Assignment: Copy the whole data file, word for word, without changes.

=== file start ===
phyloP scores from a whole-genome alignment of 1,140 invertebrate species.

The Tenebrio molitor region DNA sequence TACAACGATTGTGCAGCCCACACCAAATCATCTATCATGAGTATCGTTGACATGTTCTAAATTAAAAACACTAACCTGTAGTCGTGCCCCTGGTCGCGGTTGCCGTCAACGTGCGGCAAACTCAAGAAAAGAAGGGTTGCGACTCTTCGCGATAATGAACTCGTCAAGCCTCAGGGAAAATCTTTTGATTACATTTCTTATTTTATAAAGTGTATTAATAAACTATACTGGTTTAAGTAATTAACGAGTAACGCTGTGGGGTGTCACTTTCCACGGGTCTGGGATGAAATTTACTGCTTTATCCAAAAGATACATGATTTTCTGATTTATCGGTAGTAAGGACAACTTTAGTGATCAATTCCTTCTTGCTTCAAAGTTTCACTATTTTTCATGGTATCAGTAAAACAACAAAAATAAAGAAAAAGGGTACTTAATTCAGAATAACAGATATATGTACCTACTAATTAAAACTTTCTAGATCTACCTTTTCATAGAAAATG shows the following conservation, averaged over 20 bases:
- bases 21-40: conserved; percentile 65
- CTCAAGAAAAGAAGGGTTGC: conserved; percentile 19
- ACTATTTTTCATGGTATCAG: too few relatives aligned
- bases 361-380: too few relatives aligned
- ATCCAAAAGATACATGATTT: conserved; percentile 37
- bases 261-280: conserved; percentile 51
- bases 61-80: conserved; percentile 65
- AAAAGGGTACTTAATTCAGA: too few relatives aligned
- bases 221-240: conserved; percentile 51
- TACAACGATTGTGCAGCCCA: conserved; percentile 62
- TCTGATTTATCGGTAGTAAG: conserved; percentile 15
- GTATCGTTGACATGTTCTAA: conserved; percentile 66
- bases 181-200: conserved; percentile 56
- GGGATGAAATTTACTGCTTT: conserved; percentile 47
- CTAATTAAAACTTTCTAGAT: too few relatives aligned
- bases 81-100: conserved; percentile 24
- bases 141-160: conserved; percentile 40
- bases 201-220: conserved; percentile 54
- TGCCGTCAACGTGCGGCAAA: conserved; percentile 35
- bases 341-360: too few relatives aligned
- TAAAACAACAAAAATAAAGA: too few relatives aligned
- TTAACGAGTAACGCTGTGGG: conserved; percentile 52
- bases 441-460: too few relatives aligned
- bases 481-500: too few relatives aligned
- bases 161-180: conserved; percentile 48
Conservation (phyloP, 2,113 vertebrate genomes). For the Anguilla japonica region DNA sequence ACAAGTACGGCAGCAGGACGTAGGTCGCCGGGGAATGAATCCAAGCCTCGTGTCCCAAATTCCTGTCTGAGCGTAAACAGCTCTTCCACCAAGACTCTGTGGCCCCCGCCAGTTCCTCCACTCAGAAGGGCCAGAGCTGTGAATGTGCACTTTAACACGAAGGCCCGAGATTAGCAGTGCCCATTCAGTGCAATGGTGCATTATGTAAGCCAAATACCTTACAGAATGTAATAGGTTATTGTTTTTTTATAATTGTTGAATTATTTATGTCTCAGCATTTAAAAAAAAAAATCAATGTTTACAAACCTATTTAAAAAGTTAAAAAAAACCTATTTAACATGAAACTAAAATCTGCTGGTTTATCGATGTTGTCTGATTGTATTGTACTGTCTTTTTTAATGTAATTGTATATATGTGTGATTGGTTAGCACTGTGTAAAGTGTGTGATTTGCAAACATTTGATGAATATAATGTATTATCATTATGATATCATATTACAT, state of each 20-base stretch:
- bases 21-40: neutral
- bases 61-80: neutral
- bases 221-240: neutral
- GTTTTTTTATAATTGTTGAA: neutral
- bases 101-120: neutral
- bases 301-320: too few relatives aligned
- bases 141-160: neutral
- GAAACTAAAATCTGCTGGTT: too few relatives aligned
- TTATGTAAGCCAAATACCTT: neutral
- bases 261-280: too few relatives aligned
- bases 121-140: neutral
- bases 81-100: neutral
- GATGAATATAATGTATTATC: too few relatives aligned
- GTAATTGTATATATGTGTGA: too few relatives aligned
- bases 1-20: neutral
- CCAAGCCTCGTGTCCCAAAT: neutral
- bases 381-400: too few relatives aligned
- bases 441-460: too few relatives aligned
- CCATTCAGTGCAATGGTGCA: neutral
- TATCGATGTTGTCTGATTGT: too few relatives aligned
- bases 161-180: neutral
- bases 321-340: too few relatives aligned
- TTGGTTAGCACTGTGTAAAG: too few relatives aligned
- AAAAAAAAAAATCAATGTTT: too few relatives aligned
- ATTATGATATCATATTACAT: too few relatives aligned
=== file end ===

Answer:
phyloP scores from a whole-genome alignment of 1,140 invertebrate species.

The Tenebrio molitor region DNA sequence TACAACGATTGTGCAGCCCACACCAAATCATCTATCATGAGTATCGTTGACATGTTCTAAATTAAAAACACTAACCTGTAGTCGTGCCCCTGGTCGCGGTTGCCGTCAACGTGCGGCAAACTCAAGAAAAGAAGGGTTGCGACTCTTCGCGATAATGAACTCGTCAAGCCTCAGGGAAAATCTTTTGATTACATTTCTTATTTTATAAAGTGTATTAATAAACTATACTGGTTTAAGTAATTAACGAGTAACGCTGTGGGGTGTCACTTTCCACGGGTCTGGGATGAAATTTACTGCTTTATCCAAAAGATACATGATTTTCTGATTTATCGGTAGTAAGGACAACTTTAGTGATCAATTCCTTCTTGCTTCAAAGTTTCACTATTTTTCATGGTATCAGTAAAACAACAAAAATAAAGAAAAAGGGTACTTAATTCAGAATAACAGATATATGTACCTACTAATTAAAACTTTCTAGATCTACCTTTTCATAGAAAATG shows the following conservation, averaged over 20 bases:
- bases 21-40: conserved; percentile 65
- CTCAAGAAAAGAAGGGTTGC: conserved; percentile 19
- ACTATTTTTCATGGTATCAG: too few relatives aligned
- bases 361-380: too few relatives aligned
- ATCCAAAAGATACATGATTT: conserved; percentile 37
- bases 261-280: conserved; percentile 51
- bases 61-80: conserved; percentile 65
- AAAAGGGTACTTAATTCAGA: too few relatives aligned
- bases 221-240: conserved; percentile 51
- TACAACGATTGTGCAGCCCA: conserved; percentile 62
- TCTGATTTATCGGTAGTAAG: conserved; percentile 15
- GTATCGTTGACATGTTCTAA: conserved; percentile 66
- bases 181-200: conserved; percentile 56
- GGGATGAAATTTACTGCTTT: conserved; percentile 47
- CTAATTAAAACTTTCTAGAT: too few relatives aligned
- bases 81-100: conserved; percentile 24
- bases 141-160: conserved; percentile 40
- bases 201-220: conserved; percentile 54
- TGCCGTCAACGTGCGGCAAA: conserved; percentile 35
- bases 341-360: too few relatives aligned
- TAAAACAACAAAAATAAAGA: too few relatives aligned
- TTAACGAGTAACGCTGTGGG: conserved; percentile 52
- bases 441-460: too few relatives aligned
- bases 481-500: too few relatives aligned
- bases 161-180: conserved; percentile 48
Conservation (phyloP, 2,113 vertebrate genomes). For the Anguilla japonica region DNA sequence ACAAGTACGGCAGCAGGACGTAGGTCGCCGGGGAATGAATCCAAGCCTCGTGTCCCAAATTCCTGTCTGAGCGTAAACAGCTCTTCCACCAAGACTCTGTGGCCCCCGCCAGTTCCTCCACTCAGAAGGGCCAGAGCTGTGAATGTGCACTTTAACACGAAGGCCCGAGATTAGCAGTGCCCATTCAGTGCAATGGTGCATTATGTAAGCCAAATACCTTACAGAATGTAATAGGTTATTGTTTTTTTATAATTGTTGAATTATTTATGTCTCAGCATTTAAAAAAAAAAATCAATGTTTACAAACCTATTTAAAAAGTTAAAAAAAACCTATTTAACATGAAACTAAAATCTGCTGGTTTATCGATGTTGTCTGATTGTATTGTACTGTCTTTTTTAATGTAATTGTATATATGTGTGATTGGTTAGCACTGTGTAAAGTGTGTGATTTGCAAACATTTGATGAATATAATGTATTATCATTATGATATCATATTACAT, state of each 20-base stretch:
- bases 21-40: neutral
- bases 61-80: neutral
- bases 221-240: neutral
- GTTTTTTTATAATTGTTGAA: neutral
- bases 101-120: neutral
- bases 301-320: too few relatives aligned
- bases 141-160: neutral
- GAAACTAAAATCTGCTGGTT: too few relatives aligned
- TTATGTAAGCCAAATACCTT: neutral
- bases 261-280: too few relatives aligned
- bases 121-140: neutral
- bases 81-100: neutral
- GATGAATATAATGTATTATC: too few relatives aligned
- GTAATTGTATATATGTGTGA: too few relatives aligned
- bases 1-20: neutral
- CCAAGCCTCGTGTCCCAAAT: neutral
- bases 381-400: too few relatives aligned
- bases 441-460: too few relatives aligned
- CCATTCAGTGCAATGGTGCA: neutral
- TATCGATGTTGTCTGATTGT: too few relatives aligned
- bases 161-180: neutral
- bases 321-340: too few relatives aligned
- TTGGTTAGCACTGTGTAAAG: too few relatives aligned
- AAAAAAAAAAATCAATGTTT: too few relatives aligned
- ATTATGATATCATATTACAT: too few relatives aligned